Oliver Heald, Shadow Constitutional Affairs spokesman has released the
Conservative Party’s proposals for reform of electoral law.

He has identified the emergence of "institutional instability" in the
conduct of elections caused by the Blair regime’s desire to "modernise" the
voting system and its various gimmicks to boost turnout.  This is the Party’s
official submission to the Committee on Standards in Public Life which is currently investigating political parties.
Heald’s shopping list covers individual voter registration (to curb postal
vote fraud); written identification of voters at polling stations (to stamp out
‘personation’); and a tightening of the role and remit of the Electoral
Commission.    He wants the Commission to be subject to greater scrutiny by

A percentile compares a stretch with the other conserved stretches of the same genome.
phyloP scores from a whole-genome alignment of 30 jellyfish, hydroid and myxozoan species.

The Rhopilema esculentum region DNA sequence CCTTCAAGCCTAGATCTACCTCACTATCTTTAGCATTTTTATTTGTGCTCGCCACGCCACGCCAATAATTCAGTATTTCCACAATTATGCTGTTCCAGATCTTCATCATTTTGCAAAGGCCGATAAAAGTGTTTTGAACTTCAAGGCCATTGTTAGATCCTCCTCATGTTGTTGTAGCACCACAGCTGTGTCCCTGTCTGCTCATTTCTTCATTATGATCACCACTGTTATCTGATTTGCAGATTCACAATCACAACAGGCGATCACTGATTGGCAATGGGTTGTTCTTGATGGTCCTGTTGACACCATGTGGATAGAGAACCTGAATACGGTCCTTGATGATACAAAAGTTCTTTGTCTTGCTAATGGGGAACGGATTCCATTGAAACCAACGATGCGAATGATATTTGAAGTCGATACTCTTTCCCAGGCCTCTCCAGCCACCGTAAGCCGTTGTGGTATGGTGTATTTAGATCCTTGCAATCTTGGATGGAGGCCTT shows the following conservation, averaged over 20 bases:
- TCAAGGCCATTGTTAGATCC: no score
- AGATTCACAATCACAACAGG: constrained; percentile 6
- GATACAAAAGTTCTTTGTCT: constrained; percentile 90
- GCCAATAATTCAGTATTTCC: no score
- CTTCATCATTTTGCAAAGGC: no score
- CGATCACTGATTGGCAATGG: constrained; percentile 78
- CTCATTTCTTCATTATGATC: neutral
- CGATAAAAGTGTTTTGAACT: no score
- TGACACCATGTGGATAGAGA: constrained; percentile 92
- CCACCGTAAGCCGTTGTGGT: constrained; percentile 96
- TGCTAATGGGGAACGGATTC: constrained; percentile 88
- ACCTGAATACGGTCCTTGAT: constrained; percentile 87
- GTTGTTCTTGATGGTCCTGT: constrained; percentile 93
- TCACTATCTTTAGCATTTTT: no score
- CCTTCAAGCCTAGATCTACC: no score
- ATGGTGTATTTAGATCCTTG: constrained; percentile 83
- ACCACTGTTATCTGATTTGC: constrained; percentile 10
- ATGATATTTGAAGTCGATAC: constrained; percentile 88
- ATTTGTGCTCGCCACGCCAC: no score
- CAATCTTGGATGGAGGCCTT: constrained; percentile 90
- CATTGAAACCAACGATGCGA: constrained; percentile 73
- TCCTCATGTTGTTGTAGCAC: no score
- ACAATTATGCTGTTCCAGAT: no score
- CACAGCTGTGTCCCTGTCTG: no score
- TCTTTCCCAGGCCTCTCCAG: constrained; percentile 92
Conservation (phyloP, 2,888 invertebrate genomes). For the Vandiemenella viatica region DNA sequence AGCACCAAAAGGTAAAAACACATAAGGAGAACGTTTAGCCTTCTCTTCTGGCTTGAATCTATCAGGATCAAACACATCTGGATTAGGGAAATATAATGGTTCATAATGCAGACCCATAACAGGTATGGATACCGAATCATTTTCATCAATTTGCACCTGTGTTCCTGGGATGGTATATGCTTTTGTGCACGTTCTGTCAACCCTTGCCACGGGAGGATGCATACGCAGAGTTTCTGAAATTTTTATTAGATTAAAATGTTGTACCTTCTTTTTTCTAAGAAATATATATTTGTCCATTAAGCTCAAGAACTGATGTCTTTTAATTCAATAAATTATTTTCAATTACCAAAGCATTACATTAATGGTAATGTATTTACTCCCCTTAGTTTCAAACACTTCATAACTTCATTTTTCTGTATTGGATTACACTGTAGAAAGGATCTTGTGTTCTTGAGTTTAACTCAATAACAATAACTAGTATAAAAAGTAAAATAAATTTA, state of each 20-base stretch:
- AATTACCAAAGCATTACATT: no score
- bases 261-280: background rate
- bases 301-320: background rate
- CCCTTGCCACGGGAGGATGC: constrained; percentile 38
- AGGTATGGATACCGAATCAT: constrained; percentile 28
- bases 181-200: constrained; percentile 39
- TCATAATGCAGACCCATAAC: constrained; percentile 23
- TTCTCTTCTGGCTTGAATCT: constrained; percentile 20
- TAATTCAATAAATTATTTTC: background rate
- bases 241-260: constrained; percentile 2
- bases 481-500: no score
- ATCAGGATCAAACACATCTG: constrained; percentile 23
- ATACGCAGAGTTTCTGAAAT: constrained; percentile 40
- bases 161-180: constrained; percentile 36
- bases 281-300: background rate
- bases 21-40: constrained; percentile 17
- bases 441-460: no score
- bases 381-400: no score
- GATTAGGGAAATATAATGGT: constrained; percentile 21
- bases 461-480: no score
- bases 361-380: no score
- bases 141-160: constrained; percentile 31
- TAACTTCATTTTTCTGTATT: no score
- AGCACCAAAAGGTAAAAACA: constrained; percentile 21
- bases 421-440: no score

Parliament, with a duty to aim for integrity of the result rather than an
increase in turnout, and it should be divorced from executive functions such as
running electronic electoral rolls.
It is undoubtedly right that Blair’s tinkering around with the electoral
process has been a disaster, with the slack procedures around postal votes in
particular being a scandal.  We used to pride ourselves on British democracy but
recent events have brought certain results into question (I shan’t supply links
to stories on this – there’s too many – and m’learned friend is passing me a
note not to name names or places.) 
These proposals have a basic common sense to them.  However, I don’t share
the enthusiasm for the Electoral Commission – which is a rather useless quango
producing unread and unreadable reports and adding nothing to what happened
before.  Why not just scrap it?  The suggestion for identification at polling
stations is also sound – but how long before Blunkett seizes it as another
excuse for ID Cards?

William Norton